Yinka Shonibare CBE is The World Reimagined’s Founding Artist, having conceived both the base globe sculpture and the first Globe to feature in the Trails - ‘The World Reimagined’, after which the entire project is named.
The World Reimagined artists who are going to be designing powerful, inspiring and incredibly thought-provoking globes, for each of our seven host cities.Meet our artists
The World Reimagined, at its core, is built on our belief in the transformative power of art: to inspire, to move and to open our imagination to new possibilities. And so the artists that create the Globe sculptures that form our trails are essential in helping people travel through this Journey of Discovery. We are hugely grateful to all of our artists for the depth, meaning and brilliance they have brought to creation of the Globes.
In the words of our Founding Artist, Yinka Shonibare CBE:
“With art, you can explore a multiplicity of dimensions – it takes in culture, history, debate. And I think it’s a great platform to actually engage the public as well, because people do tend to pay more attention than they would if you had just said something.
This is everybody’s issue and everybody should pay attention to it. I’m hoping that it will create awareness around issues of discrimination, educational opportunity, enterprise opportunity, business opportunity – you name it! – in the many areas where people have actually been excluded. I’m hoping that this will contribute something towards changing people’s views and perceptions.”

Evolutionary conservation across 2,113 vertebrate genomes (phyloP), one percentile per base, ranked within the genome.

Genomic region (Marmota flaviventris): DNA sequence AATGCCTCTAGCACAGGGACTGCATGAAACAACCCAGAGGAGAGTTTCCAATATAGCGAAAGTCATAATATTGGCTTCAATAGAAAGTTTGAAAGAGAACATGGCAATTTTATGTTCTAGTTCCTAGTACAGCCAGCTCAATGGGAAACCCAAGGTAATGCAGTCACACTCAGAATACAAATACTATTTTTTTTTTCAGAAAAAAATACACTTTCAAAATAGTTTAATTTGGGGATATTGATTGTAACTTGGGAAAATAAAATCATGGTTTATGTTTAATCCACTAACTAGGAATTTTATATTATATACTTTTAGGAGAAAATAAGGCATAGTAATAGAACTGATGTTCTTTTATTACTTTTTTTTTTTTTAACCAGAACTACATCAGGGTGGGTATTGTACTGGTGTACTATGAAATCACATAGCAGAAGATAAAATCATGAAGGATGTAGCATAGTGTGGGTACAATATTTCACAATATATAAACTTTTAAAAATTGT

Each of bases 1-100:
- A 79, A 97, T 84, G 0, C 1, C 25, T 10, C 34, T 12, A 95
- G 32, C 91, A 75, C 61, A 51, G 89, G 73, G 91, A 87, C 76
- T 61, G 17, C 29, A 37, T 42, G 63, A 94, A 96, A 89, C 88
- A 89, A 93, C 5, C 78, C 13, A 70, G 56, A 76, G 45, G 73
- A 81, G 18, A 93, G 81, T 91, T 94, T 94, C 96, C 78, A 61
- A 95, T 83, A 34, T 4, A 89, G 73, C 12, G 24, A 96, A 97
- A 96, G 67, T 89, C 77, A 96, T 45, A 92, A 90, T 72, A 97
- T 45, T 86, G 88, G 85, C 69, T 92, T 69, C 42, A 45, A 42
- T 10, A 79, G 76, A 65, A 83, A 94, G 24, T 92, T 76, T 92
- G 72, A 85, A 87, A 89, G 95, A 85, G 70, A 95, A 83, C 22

A native Californian with Bajan and Yoruba roots, Ashley is known for promoting the representation of those not in the room and creating conversations that generate action towards equity. She is the Global Head of Research at Adjaye Associates, an award-winning international architectural firm committed to community engagement through civic projects. She holds a BA in Philosophy and Visual Art from Stanford University, an MBA from INSEAD, and a MSc from the Gender Institute at London School of Economics. Currently, Ashley sits on the Africa Futures Institute Board of Trustees, The Prince’s Trust International Africa Advisory Board, and the Institute of Imagination Board of Trustees. She lives between Accra, London and New York City with her family.